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Morphological Variation, Symmetry Breaking and Reduction of Complexity 4th Lecture Anna Maria Di Sciullo UQAM Morphology Fest Symposium on Morphological Complexity Bloomington June 16-20, 2014 This work is supported in part by funding from the Social Sciences and Humanities Research Council of Canada to the Major Collaborative Research on Interface Asymmetries, grant number 214-20031003, and by funding from the FQRSC on Dynamic Interfaces, grant number 137253. www.interfaceasymmetry.uqam.ca. www.biolinguistics.uqam.ca
Outline 1. 2. 3. 4.
Diachrony and morpho-syntactic complexity Models of language development and change Symmetry breaking and the development of P Complexity reduction in phylogeny
Diachrony and morpho-syntactic complexity
The language faculty is stable. Languages vary because of contact with the environment. The variation is the consequence of a change in the properties of features. Diachronic variation is gradual and it may bring about morphological complexity giving rise to differences in the form and in the distribution of morphological elements (prepositions, postpositions, adpositions, circumpositions). We will discuss diachronic evidence from Indo-European languages showing that symmetry breaking reduces the complexity that arises in the development of functional elements. See Di Sciullo (2014) for further discussion. (1) [Quniv . . . [Dem . . . [Numord . . . [RC . . . [Numcard . . . [Cl . . . [A . . .NP]]]]]]] (Cinque 2005) (2) CPlace - DegPlace - Place - Ploc - DP (den Dikken, to appear, Koopman 2000) (3) p - Deg - Deix - Loc - AxPart - K – DP between -near- besides (Svenonius 2013)
Three cases – multi-functional -esimo – supplementary a– unstable cum/co
1.1 -esimo The multi functional –esimo diachronic development. From Latin –esimus (masc.) gave rise to the –esimo (It) –ième (Fr) in ordinals, e.g. ventesimo (It), vingtième (Fr) In Vulgar Latin metipsimus is formed of met (ego), ipse (self focus) and -issimus (superlative). The Roman-Latin medisme gave rise to medesimo in Italian, meïsme and mesme in Old French, to mismo in Spanish and to mesmo in Portuguese. (4) Numord -esimus
From Latin –esimo (identical form in masc. and fem.) derived complex N from N: protestante , protestantesimo
-esimo in ordinal numbers Language variation -Cardinals Lexical numbers and complex numerals
-Ordinals Based lexical / complex numerals Based on complex numerals .
Ordinals in Italian In Italian, the merger of -esimo with a complex cardinal yields an ordinal number. undic-esimo, ….vent-esimo , … mill-esimo, … million-esimo, …. Si tratta dell'ennesimo dramma di una lunga serie. ‘It is the umpteenth drama in a long series.’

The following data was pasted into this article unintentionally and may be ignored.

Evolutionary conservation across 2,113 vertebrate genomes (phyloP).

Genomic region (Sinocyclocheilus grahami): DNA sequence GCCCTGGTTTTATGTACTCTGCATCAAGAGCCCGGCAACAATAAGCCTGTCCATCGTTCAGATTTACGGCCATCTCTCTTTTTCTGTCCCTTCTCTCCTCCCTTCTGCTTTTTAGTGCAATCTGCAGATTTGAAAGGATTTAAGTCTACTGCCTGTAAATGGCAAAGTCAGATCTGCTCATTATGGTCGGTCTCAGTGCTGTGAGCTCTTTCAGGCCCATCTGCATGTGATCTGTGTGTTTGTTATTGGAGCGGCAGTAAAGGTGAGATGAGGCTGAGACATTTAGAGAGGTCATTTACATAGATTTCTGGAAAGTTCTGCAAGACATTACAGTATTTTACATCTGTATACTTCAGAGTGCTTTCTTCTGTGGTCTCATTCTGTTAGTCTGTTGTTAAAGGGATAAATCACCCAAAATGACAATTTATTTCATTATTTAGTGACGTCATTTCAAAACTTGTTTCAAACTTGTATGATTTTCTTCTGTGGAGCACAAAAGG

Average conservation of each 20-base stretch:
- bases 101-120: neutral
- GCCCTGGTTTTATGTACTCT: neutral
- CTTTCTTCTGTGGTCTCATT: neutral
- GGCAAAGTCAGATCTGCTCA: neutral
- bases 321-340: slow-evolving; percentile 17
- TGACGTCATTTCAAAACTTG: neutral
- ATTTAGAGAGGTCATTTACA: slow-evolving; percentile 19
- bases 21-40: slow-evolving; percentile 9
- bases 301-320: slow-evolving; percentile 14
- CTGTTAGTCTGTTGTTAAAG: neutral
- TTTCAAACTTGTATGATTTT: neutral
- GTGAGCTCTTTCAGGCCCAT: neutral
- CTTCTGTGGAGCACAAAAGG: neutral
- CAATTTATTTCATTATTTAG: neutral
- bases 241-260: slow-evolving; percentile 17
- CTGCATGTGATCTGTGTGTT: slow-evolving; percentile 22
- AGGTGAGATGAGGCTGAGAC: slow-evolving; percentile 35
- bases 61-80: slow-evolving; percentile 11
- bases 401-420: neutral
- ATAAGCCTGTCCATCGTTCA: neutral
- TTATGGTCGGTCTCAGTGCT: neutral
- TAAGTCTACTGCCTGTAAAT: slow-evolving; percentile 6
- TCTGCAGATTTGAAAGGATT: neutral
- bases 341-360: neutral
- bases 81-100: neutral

-esimo in adjectives The merger of esimo with med yields an emphatic identity adjective, as the examples in (5)-(8) illustrate.
(5) medesimo, medesima, medesimi ‘same sg’,‘same fem sing’, same pl’ (6) Mi ha detto le medesime cose. ‘He told me the same things.’ N (7) Il presidente medesimo era presente ‘The president EMPHATIC was present.’ (8) Il presidente era il medesimo. ‘The president was the same one.’
Ordinal numbers and adjectives in Italian The ordinal number, the adjective and the pronoun have a binary branching structure and include a multifunctional affix structure
1.2 Supplementary a in Italian There is variation in the pronunciation of the preposition a ‘at’ in functional words denoting locations and directions in Italian dialects, including Fallese, a dialect spoken in Abruzzi (Catinella, 1998) and Piemontese. The supplementary a in Fallese is a morphological remnant of Latin ad/ab PP structures. Not present in Italian. (9) a. addo (Fa) b. dove (It) ‘where’
(10) a. *achi (Fa) ‘who’ b. *ache ‘what’ c. *aquale ‘which’ d. *aquand ‘when’ e. *aquant ‘how much’ f. *apeche ‘why’
Locative prepositions In Latin, when a complement expresses not the place itself but the proximity of a place or a person, it is preceded by a preposition, ab, ad, or apud ‘to, toward, near’. In Fallese the prefix a- is part of complex prepositions, whereas this is not the case for their Italian (It) counterparts, (11)-(12). This suggests that supplementary a- in Fallese could be the remnant of the Latin locational preposition ad. (11) a. ammonde (Fa) b. ad montem (Lat) at hill ‘upward’ c. in salita (It) (12) a. abballe (Fa) b. ad vallem (Lat) at valley ‘downward’ c. in basso (It)